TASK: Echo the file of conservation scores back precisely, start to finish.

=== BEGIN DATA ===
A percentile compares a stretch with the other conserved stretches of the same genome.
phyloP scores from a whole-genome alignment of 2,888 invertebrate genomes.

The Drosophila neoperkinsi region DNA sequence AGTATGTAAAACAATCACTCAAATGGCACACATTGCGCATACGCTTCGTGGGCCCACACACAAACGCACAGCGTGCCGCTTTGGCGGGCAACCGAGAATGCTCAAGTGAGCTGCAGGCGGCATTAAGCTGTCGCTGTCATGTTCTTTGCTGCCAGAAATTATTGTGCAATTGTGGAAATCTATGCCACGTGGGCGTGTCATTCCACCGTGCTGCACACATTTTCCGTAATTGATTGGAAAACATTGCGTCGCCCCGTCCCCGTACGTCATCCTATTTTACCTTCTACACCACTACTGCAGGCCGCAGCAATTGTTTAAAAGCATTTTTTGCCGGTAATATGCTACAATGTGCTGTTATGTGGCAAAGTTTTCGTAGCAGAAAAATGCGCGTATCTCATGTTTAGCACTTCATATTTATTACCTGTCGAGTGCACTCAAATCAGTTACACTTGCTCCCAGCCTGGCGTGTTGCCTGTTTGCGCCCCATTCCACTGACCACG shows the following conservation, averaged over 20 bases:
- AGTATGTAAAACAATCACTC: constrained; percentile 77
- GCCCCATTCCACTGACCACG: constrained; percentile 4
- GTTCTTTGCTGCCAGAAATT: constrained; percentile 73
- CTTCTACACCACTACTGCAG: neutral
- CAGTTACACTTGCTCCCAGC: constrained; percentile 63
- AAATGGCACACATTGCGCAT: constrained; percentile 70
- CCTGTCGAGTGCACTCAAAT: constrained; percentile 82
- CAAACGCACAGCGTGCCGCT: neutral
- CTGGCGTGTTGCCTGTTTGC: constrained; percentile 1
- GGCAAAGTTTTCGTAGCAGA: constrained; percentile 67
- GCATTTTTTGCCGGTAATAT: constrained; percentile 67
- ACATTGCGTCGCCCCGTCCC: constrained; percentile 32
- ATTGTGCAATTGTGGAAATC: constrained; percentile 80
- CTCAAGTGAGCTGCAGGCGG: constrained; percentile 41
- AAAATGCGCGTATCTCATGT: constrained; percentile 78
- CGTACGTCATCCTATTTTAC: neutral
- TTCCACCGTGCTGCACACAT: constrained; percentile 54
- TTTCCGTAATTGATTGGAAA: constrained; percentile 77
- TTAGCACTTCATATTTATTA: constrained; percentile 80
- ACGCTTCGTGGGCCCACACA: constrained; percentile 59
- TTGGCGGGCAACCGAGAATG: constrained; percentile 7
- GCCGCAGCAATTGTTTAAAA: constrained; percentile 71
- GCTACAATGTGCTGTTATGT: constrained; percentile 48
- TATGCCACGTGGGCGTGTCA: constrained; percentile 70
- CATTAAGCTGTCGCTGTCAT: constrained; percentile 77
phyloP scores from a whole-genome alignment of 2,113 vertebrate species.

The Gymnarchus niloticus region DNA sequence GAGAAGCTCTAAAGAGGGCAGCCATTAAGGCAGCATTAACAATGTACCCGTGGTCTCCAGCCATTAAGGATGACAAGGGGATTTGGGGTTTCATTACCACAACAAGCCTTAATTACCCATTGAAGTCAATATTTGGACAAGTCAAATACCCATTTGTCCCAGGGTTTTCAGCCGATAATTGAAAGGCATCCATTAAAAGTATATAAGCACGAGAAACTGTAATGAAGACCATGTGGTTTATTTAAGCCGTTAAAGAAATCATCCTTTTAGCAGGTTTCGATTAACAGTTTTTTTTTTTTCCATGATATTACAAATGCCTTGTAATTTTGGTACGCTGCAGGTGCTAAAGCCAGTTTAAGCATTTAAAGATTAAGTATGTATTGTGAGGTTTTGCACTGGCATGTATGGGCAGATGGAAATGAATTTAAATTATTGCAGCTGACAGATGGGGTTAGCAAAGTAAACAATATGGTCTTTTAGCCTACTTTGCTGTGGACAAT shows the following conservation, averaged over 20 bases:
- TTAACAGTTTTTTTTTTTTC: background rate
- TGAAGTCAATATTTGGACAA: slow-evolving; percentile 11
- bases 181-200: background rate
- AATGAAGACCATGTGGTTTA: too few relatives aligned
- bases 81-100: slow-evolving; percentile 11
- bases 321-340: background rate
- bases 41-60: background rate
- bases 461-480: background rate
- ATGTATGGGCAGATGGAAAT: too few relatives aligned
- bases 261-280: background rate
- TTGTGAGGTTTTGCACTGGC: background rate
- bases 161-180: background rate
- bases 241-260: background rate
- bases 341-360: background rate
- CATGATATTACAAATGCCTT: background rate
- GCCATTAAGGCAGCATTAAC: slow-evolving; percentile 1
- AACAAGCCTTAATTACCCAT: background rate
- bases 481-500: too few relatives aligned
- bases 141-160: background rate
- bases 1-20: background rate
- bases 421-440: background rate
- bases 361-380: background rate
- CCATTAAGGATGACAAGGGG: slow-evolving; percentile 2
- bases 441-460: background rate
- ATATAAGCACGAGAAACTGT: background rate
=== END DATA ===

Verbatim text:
A percentile compares a stretch with the other conserved stretches of the same genome.
phyloP scores from a whole-genome alignment of 2,888 invertebrate genomes.

The Drosophila neoperkinsi region DNA sequence AGTATGTAAAACAATCACTCAAATGGCACACATTGCGCATACGCTTCGTGGGCCCACACACAAACGCACAGCGTGCCGCTTTGGCGGGCAACCGAGAATGCTCAAGTGAGCTGCAGGCGGCATTAAGCTGTCGCTGTCATGTTCTTTGCTGCCAGAAATTATTGTGCAATTGTGGAAATCTATGCCACGTGGGCGTGTCATTCCACCGTGCTGCACACATTTTCCGTAATTGATTGGAAAACATTGCGTCGCCCCGTCCCCGTACGTCATCCTATTTTACCTTCTACACCACTACTGCAGGCCGCAGCAATTGTTTAAAAGCATTTTTTGCCGGTAATATGCTACAATGTGCTGTTATGTGGCAAAGTTTTCGTAGCAGAAAAATGCGCGTATCTCATGTTTAGCACTTCATATTTATTACCTGTCGAGTGCACTCAAATCAGTTACACTTGCTCCCAGCCTGGCGTGTTGCCTGTTTGCGCCCCATTCCACTGACCACG shows the following conservation, averaged over 20 bases:
- AGTATGTAAAACAATCACTC: constrained; percentile 77
- GCCCCATTCCACTGACCACG: constrained; percentile 4
- GTTCTTTGCTGCCAGAAATT: constrained; percentile 73
- CTTCTACACCACTACTGCAG: neutral
- CAGTTACACTTGCTCCCAGC: constrained; percentile 63
- AAATGGCACACATTGCGCAT: constrained; percentile 70
- CCTGTCGAGTGCACTCAAAT: constrained; percentile 82
- CAAACGCACAGCGTGCCGCT: neutral
- CTGGCGTGTTGCCTGTTTGC: constrained; percentile 1
- GGCAAAGTTTTCGTAGCAGA: constrained; percentile 67
- GCATTTTTTGCCGGTAATAT: constrained; percentile 67
- ACATTGCGTCGCCCCGTCCC: constrained; percentile 32
- ATTGTGCAATTGTGGAAATC: constrained; percentile 80
- CTCAAGTGAGCTGCAGGCGG: constrained; percentile 41
- AAAATGCGCGTATCTCATGT: constrained; percentile 78
- CGTACGTCATCCTATTTTAC: neutral
- TTCCACCGTGCTGCACACAT: constrained; percentile 54
- TTTCCGTAATTGATTGGAAA: constrained; percentile 77
- TTAGCACTTCATATTTATTA: constrained; percentile 80
- ACGCTTCGTGGGCCCACACA: constrained; percentile 59
- TTGGCGGGCAACCGAGAATG: constrained; percentile 7
- GCCGCAGCAATTGTTTAAAA: constrained; percentile 71
- GCTACAATGTGCTGTTATGT: constrained; percentile 48
- TATGCCACGTGGGCGTGTCA: constrained; percentile 70
- CATTAAGCTGTCGCTGTCAT: constrained; percentile 77
phyloP scores from a whole-genome alignment of 2,113 vertebrate species.

The Gymnarchus niloticus region DNA sequence GAGAAGCTCTAAAGAGGGCAGCCATTAAGGCAGCATTAACAATGTACCCGTGGTCTCCAGCCATTAAGGATGACAAGGGGATTTGGGGTTTCATTACCACAACAAGCCTTAATTACCCATTGAAGTCAATATTTGGACAAGTCAAATACCCATTTGTCCCAGGGTTTTCAGCCGATAATTGAAAGGCATCCATTAAAAGTATATAAGCACGAGAAACTGTAATGAAGACCATGTGGTTTATTTAAGCCGTTAAAGAAATCATCCTTTTAGCAGGTTTCGATTAACAGTTTTTTTTTTTTCCATGATATTACAAATGCCTTGTAATTTTGGTACGCTGCAGGTGCTAAAGCCAGTTTAAGCATTTAAAGATTAAGTATGTATTGTGAGGTTTTGCACTGGCATGTATGGGCAGATGGAAATGAATTTAAATTATTGCAGCTGACAGATGGGGTTAGCAAAGTAAACAATATGGTCTTTTAGCCTACTTTGCTGTGGACAAT shows the following conservation, averaged over 20 bases:
- TTAACAGTTTTTTTTTTTTC: background rate
- TGAAGTCAATATTTGGACAA: slow-evolving; percentile 11
- bases 181-200: background rate
- AATGAAGACCATGTGGTTTA: too few relatives aligned
- bases 81-100: slow-evolving; percentile 11
- bases 321-340: background rate
- bases 41-60: background rate
- bases 461-480: background rate
- ATGTATGGGCAGATGGAAAT: too few relatives aligned
- bases 261-280: background rate
- TTGTGAGGTTTTGCACTGGC: background rate
- bases 161-180: background rate
- bases 241-260: background rate
- bases 341-360: background rate
- CATGATATTACAAATGCCTT: background rate
- GCCATTAAGGCAGCATTAAC: slow-evolving; percentile 1
- AACAAGCCTTAATTACCCAT: background rate
- bases 481-500: too few relatives aligned
- bases 141-160: background rate
- bases 1-20: background rate
- bases 421-440: background rate
- bases 361-380: background rate
- CCATTAAGGATGACAAGGGG: slow-evolving; percentile 2
- bases 441-460: background rate
- ATATAAGCACGAGAAACTGT: background rate